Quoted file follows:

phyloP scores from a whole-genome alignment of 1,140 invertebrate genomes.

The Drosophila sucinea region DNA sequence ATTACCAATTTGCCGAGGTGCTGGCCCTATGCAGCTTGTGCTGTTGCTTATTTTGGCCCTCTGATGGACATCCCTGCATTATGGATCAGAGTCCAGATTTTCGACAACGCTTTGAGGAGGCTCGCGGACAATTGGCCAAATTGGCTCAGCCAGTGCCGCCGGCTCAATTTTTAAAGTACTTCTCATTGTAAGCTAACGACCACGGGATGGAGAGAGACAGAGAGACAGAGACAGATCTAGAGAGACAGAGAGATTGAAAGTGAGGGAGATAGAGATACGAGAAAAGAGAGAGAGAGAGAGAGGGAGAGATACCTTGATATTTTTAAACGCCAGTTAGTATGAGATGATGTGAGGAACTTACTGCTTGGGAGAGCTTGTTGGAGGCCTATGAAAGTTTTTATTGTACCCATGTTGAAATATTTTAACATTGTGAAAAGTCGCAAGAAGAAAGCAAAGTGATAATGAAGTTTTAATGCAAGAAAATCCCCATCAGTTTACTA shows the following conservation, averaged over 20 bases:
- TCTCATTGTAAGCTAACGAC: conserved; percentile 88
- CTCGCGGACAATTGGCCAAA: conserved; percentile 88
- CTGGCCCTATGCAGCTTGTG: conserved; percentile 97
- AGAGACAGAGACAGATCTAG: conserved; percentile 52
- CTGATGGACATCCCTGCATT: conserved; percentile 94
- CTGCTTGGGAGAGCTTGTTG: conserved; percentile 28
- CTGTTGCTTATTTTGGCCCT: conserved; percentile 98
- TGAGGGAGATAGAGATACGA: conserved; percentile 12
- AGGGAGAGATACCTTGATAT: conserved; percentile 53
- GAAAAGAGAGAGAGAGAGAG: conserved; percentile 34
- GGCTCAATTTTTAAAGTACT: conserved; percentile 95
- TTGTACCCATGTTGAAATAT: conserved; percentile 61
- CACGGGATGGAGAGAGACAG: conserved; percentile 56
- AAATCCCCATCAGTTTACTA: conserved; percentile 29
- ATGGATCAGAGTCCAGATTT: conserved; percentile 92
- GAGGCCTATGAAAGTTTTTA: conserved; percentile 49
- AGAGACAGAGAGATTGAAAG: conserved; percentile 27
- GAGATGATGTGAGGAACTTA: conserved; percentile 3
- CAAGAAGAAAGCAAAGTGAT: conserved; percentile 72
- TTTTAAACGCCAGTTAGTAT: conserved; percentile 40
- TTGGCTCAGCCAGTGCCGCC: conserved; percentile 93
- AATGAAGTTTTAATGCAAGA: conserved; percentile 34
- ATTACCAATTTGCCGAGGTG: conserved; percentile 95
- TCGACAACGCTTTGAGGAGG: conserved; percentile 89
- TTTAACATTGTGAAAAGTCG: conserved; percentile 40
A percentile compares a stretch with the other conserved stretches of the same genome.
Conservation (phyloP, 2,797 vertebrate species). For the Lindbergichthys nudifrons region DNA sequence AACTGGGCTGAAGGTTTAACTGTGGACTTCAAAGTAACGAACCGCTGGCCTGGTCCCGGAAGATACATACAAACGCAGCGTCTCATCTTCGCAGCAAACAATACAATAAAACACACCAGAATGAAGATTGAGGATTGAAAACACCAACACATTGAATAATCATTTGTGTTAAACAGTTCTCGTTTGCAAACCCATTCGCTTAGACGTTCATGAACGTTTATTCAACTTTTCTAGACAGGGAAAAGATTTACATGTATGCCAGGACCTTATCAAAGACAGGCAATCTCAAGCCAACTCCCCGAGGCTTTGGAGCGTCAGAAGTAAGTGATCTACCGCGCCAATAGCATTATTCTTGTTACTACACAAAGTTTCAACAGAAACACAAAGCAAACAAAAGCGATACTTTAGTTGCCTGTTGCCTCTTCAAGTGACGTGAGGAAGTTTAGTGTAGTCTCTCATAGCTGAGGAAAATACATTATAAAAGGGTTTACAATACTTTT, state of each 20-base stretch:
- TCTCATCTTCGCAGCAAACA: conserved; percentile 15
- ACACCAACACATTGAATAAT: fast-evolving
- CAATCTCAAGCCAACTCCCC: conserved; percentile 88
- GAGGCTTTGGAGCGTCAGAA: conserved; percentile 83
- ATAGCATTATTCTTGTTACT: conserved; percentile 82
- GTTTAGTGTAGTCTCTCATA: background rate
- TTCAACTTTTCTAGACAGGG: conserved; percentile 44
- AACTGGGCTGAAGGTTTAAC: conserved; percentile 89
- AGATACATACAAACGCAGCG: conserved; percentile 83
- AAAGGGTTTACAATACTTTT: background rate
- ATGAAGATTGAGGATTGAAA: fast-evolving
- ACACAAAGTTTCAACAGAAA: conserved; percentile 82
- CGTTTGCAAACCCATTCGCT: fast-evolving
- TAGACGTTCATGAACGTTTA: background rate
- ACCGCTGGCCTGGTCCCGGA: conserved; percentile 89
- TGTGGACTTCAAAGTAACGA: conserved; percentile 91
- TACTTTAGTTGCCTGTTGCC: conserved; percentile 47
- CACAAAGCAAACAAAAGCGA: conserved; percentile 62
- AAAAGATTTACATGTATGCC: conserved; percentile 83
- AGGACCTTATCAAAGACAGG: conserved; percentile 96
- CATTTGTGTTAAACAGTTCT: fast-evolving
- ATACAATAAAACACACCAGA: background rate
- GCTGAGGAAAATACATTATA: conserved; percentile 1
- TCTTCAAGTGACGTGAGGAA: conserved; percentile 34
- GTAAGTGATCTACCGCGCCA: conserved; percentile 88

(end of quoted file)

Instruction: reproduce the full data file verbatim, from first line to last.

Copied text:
phyloP scores from a whole-genome alignment of 1,140 invertebrate genomes.

The Drosophila sucinea region DNA sequence ATTACCAATTTGCCGAGGTGCTGGCCCTATGCAGCTTGTGCTGTTGCTTATTTTGGCCCTCTGATGGACATCCCTGCATTATGGATCAGAGTCCAGATTTTCGACAACGCTTTGAGGAGGCTCGCGGACAATTGGCCAAATTGGCTCAGCCAGTGCCGCCGGCTCAATTTTTAAAGTACTTCTCATTGTAAGCTAACGACCACGGGATGGAGAGAGACAGAGAGACAGAGACAGATCTAGAGAGACAGAGAGATTGAAAGTGAGGGAGATAGAGATACGAGAAAAGAGAGAGAGAGAGAGAGGGAGAGATACCTTGATATTTTTAAACGCCAGTTAGTATGAGATGATGTGAGGAACTTACTGCTTGGGAGAGCTTGTTGGAGGCCTATGAAAGTTTTTATTGTACCCATGTTGAAATATTTTAACATTGTGAAAAGTCGCAAGAAGAAAGCAAAGTGATAATGAAGTTTTAATGCAAGAAAATCCCCATCAGTTTACTA shows the following conservation, averaged over 20 bases:
- TCTCATTGTAAGCTAACGAC: conserved; percentile 88
- CTCGCGGACAATTGGCCAAA: conserved; percentile 88
- CTGGCCCTATGCAGCTTGTG: conserved; percentile 97
- AGAGACAGAGACAGATCTAG: conserved; percentile 52
- CTGATGGACATCCCTGCATT: conserved; percentile 94
- CTGCTTGGGAGAGCTTGTTG: conserved; percentile 28
- CTGTTGCTTATTTTGGCCCT: conserved; percentile 98
- TGAGGGAGATAGAGATACGA: conserved; percentile 12
- AGGGAGAGATACCTTGATAT: conserved; percentile 53
- GAAAAGAGAGAGAGAGAGAG: conserved; percentile 34
- GGCTCAATTTTTAAAGTACT: conserved; percentile 95
- TTGTACCCATGTTGAAATAT: conserved; percentile 61
- CACGGGATGGAGAGAGACAG: conserved; percentile 56
- AAATCCCCATCAGTTTACTA: conserved; percentile 29
- ATGGATCAGAGTCCAGATTT: conserved; percentile 92
- GAGGCCTATGAAAGTTTTTA: conserved; percentile 49
- AGAGACAGAGAGATTGAAAG: conserved; percentile 27
- GAGATGATGTGAGGAACTTA: conserved; percentile 3
- CAAGAAGAAAGCAAAGTGAT: conserved; percentile 72
- TTTTAAACGCCAGTTAGTAT: conserved; percentile 40
- TTGGCTCAGCCAGTGCCGCC: conserved; percentile 93
- AATGAAGTTTTAATGCAAGA: conserved; percentile 34
- ATTACCAATTTGCCGAGGTG: conserved; percentile 95
- TCGACAACGCTTTGAGGAGG: conserved; percentile 89
- TTTAACATTGTGAAAAGTCG: conserved; percentile 40
A percentile compares a stretch with the other conserved stretches of the same genome.
Conservation (phyloP, 2,797 vertebrate species). For the Lindbergichthys nudifrons region DNA sequence AACTGGGCTGAAGGTTTAACTGTGGACTTCAAAGTAACGAACCGCTGGCCTGGTCCCGGAAGATACATACAAACGCAGCGTCTCATCTTCGCAGCAAACAATACAATAAAACACACCAGAATGAAGATTGAGGATTGAAAACACCAACACATTGAATAATCATTTGTGTTAAACAGTTCTCGTTTGCAAACCCATTCGCTTAGACGTTCATGAACGTTTATTCAACTTTTCTAGACAGGGAAAAGATTTACATGTATGCCAGGACCTTATCAAAGACAGGCAATCTCAAGCCAACTCCCCGAGGCTTTGGAGCGTCAGAAGTAAGTGATCTACCGCGCCAATAGCATTATTCTTGTTACTACACAAAGTTTCAACAGAAACACAAAGCAAACAAAAGCGATACTTTAGTTGCCTGTTGCCTCTTCAAGTGACGTGAGGAAGTTTAGTGTAGTCTCTCATAGCTGAGGAAAATACATTATAAAAGGGTTTACAATACTTTT, state of each 20-base stretch:
- TCTCATCTTCGCAGCAAACA: conserved; percentile 15
- ACACCAACACATTGAATAAT: fast-evolving
- CAATCTCAAGCCAACTCCCC: conserved; percentile 88
- GAGGCTTTGGAGCGTCAGAA: conserved; percentile 83
- ATAGCATTATTCTTGTTACT: conserved; percentile 82
- GTTTAGTGTAGTCTCTCATA: background rate
- TTCAACTTTTCTAGACAGGG: conserved; percentile 44
- AACTGGGCTGAAGGTTTAAC: conserved; percentile 89
- AGATACATACAAACGCAGCG: conserved; percentile 83
- AAAGGGTTTACAATACTTTT: background rate
- ATGAAGATTGAGGATTGAAA: fast-evolving
- ACACAAAGTTTCAACAGAAA: conserved; percentile 82
- CGTTTGCAAACCCATTCGCT: fast-evolving
- TAGACGTTCATGAACGTTTA: background rate
- ACCGCTGGCCTGGTCCCGGA: conserved; percentile 89
- TGTGGACTTCAAAGTAACGA: conserved; percentile 91
- TACTTTAGTTGCCTGTTGCC: conserved; percentile 47
- CACAAAGCAAACAAAAGCGA: conserved; percentile 62
- AAAAGATTTACATGTATGCC: conserved; percentile 83
- AGGACCTTATCAAAGACAGG: conserved; percentile 96
- CATTTGTGTTAAACAGTTCT: fast-evolving
- ATACAATAAAACACACCAGA: background rate
- GCTGAGGAAAATACATTATA: conserved; percentile 1
- TCTTCAAGTGACGTGAGGAA: conserved; percentile 34
- GTAAGTGATCTACCGCGCCA: conserved; percentile 88